The fact that social media are changing their rating systems is nothing new. The community often initially counteracts such changes with criticism. Most of the time, however, you get used to it quickly.
There was a violent shit storm against Netflix when they moved away from their star-based system. The reason for this was that isolated female comedians are said to have received too much hatred.
Amy Schumer, a controversial comedian from the USA, is said to have been solely responsible for the fact that Netflix no longer shows a star rating. Her comedy special was so badly rated by fans that the streaming service unceremoniously issued the rating across the entire platform.
Facebook’s system has also changed drastically. In the past, you could only rate postings with a like. A required dislike button was never introduced. Instead, more like variants were introduced, in which you could rate a post using emojis.
Actually not a bad change, because thanks to the selection of emojis, you can give more detailed feedback than just a like or a dislike.
Youtube didn’t always have the like-dislike rating that everyone knows these days. Until 2009, the videos could still be rated with 1 to 5 stars. Years later, the rating system was refined again on the desktop version. With the help of a green-red bar you can see the ratio of likes and dislikes underlined again.
Now, however, the video platform wants to take a step in a different direction. A new design is announced on Twitter. There shouldn’t be any more dislikes visible. The creators can still see the number, but viewers can no longer see it.
According to YouTube, this is a reaction to the feedback from the creators, whose well-being you want to take care of.
The measure makes the button almost obsolete, since nobody can see whether the majority thinks the video is good or bad. In a few cases, it can help to invalidate targeted dislike campaigns. On the other hand, it can also suppress opinions and fair evaluations. Especially if the comments are also issued under the videos.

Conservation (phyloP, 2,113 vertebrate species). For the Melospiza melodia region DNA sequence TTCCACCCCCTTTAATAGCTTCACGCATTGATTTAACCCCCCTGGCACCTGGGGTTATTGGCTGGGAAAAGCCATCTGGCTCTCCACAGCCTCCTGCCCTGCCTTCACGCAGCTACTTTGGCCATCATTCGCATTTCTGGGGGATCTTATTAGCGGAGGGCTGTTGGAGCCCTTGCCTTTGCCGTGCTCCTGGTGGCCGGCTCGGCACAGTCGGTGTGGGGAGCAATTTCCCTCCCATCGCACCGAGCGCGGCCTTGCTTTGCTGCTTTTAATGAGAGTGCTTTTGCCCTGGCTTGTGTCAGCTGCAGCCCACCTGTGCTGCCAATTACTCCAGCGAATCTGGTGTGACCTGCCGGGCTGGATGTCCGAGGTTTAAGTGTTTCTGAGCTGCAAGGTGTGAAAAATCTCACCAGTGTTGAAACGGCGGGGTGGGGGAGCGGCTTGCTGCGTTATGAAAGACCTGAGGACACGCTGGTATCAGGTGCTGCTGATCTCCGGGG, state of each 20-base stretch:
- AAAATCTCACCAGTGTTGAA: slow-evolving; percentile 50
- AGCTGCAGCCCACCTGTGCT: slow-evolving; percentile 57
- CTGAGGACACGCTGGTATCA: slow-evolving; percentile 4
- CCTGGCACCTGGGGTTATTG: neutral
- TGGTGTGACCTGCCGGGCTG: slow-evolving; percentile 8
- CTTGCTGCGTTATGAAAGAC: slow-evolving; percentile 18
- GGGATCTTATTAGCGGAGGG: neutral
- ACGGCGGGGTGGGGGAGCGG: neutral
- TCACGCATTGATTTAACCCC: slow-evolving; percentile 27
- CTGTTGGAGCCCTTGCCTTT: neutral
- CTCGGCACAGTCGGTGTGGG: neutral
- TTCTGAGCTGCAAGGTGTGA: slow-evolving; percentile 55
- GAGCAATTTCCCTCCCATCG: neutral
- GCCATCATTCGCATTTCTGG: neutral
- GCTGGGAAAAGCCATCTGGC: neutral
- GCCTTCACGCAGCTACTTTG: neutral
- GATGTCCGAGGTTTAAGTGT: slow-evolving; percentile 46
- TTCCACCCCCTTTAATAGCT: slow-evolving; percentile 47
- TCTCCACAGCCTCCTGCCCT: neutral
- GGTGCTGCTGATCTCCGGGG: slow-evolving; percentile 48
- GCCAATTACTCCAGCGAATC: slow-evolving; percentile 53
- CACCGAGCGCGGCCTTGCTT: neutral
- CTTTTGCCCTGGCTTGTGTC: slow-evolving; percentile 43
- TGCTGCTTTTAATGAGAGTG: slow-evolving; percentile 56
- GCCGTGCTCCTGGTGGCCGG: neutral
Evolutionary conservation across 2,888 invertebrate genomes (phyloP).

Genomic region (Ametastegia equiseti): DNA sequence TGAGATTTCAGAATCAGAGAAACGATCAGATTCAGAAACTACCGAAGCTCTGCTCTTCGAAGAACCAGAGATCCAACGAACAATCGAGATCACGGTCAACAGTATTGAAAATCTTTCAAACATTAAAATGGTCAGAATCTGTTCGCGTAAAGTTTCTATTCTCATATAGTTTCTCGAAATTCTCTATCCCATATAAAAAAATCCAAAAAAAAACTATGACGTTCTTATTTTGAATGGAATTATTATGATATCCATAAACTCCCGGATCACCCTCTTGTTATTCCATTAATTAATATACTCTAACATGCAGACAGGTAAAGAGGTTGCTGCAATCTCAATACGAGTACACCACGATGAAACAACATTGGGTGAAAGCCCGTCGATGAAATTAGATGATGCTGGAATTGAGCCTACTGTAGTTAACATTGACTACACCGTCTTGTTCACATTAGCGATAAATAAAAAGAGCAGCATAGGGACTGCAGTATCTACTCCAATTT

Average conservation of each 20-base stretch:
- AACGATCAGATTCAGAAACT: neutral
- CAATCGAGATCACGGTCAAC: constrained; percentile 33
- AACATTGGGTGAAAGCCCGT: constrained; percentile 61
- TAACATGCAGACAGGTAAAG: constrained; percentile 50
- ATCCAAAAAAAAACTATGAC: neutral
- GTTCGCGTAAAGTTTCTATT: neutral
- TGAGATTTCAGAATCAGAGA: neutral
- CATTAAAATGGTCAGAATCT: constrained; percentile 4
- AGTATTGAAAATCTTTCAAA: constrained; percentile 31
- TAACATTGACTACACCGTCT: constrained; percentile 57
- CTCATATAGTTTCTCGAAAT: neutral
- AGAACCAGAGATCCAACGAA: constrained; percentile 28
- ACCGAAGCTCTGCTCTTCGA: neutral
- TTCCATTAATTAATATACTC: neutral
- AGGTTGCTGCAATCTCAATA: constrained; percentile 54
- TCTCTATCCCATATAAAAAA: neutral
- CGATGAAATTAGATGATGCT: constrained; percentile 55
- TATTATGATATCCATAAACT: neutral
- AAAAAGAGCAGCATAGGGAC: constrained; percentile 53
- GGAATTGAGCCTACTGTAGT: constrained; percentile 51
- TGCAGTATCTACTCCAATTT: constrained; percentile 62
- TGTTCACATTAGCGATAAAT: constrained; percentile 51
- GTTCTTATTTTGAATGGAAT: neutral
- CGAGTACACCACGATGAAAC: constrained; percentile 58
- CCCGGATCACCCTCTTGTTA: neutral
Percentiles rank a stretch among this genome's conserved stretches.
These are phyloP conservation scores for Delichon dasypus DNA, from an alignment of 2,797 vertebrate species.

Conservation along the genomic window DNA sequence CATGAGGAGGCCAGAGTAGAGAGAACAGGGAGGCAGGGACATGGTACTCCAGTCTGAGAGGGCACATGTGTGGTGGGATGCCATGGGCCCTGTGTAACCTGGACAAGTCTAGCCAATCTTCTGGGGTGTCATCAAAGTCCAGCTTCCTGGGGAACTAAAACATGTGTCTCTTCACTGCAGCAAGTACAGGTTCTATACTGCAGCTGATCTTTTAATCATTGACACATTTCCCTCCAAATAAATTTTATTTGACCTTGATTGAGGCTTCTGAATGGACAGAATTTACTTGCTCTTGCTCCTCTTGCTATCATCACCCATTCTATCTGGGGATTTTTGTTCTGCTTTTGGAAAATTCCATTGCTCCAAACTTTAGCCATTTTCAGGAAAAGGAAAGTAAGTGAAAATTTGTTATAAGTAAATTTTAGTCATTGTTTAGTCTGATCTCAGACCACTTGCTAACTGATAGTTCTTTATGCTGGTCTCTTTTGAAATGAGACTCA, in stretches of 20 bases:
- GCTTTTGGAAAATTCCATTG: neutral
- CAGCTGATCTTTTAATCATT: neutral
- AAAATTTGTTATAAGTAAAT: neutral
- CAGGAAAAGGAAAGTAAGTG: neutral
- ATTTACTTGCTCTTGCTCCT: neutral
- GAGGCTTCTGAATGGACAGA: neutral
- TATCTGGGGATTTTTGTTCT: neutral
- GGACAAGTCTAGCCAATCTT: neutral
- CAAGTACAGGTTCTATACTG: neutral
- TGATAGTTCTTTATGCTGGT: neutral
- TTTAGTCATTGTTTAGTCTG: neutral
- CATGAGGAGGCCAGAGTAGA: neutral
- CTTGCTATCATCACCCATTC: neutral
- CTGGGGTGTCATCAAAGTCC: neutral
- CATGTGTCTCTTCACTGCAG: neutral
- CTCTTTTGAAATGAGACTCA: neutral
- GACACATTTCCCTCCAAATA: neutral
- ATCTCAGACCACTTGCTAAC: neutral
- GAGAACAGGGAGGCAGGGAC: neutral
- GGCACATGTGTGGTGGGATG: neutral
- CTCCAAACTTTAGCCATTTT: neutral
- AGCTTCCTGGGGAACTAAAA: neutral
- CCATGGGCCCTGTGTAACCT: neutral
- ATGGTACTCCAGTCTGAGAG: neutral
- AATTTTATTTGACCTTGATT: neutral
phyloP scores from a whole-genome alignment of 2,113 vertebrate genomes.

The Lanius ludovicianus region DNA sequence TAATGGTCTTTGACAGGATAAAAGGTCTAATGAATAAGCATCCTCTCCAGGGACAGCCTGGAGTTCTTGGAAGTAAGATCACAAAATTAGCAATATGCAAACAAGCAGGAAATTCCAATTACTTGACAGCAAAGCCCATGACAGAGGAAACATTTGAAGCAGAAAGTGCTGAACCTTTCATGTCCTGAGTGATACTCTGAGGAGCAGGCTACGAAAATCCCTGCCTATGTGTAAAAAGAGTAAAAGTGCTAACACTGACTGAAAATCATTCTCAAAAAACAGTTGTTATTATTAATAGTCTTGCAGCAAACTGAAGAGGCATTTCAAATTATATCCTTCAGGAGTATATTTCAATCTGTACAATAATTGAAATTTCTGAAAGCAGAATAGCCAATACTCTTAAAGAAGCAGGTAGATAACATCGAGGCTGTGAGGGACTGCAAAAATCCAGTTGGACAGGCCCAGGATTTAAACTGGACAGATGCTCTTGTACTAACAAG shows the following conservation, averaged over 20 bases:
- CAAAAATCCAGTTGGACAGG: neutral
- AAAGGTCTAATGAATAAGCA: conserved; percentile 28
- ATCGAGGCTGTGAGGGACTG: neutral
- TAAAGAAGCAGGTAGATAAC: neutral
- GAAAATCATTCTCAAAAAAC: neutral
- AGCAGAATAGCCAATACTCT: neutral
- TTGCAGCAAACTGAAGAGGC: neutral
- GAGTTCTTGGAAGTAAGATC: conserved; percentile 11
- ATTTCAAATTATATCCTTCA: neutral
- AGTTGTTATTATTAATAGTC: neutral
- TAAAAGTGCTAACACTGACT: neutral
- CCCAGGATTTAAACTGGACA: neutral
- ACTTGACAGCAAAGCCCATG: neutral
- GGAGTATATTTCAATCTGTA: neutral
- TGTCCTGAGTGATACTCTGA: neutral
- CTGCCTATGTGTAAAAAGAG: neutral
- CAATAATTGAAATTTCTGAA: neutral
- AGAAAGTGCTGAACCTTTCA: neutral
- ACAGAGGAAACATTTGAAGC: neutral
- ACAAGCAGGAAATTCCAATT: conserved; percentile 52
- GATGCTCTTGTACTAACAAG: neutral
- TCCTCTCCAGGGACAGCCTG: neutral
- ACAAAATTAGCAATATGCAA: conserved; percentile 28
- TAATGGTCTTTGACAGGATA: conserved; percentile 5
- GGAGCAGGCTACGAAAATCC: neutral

The announcement from Youtube
“In response to the creator feedback around well-being and targeted dislike campaigns, we’re testing a few new designs that don’t show the public dislike count. If you’re part of this small experiment, you might spot one of these designs in the coming weeks (example below!).
Creators, you’ll still be able to see the exact number of likes and dislikes in YouTube Studio. For viewers, if you’re in the experiment, you can still like or dislike a video to share feedback with creators and help tune the recommendations you see on YouTube.”
Here you can see the design example
👍👎 In response to creator feedback around well-being and targeted dislike campaigns, we’re testing a few new designs that don’t show the public dislike count. If you’re part of this small experiment, you might spot one of these designs in the coming weeks (example below!). pic.twitter.com/aemrIcnrbx
— YouTube (@YouTube) March 30, 2021
Brent Dubin, known as the Gaming Giant among Globe Live Media staff, is the chief Gaming Reporter for Globe Live Media. Having attended all the major events of Gaming around the World, he is sure to give you exactly the update related to gaming World you are looking for.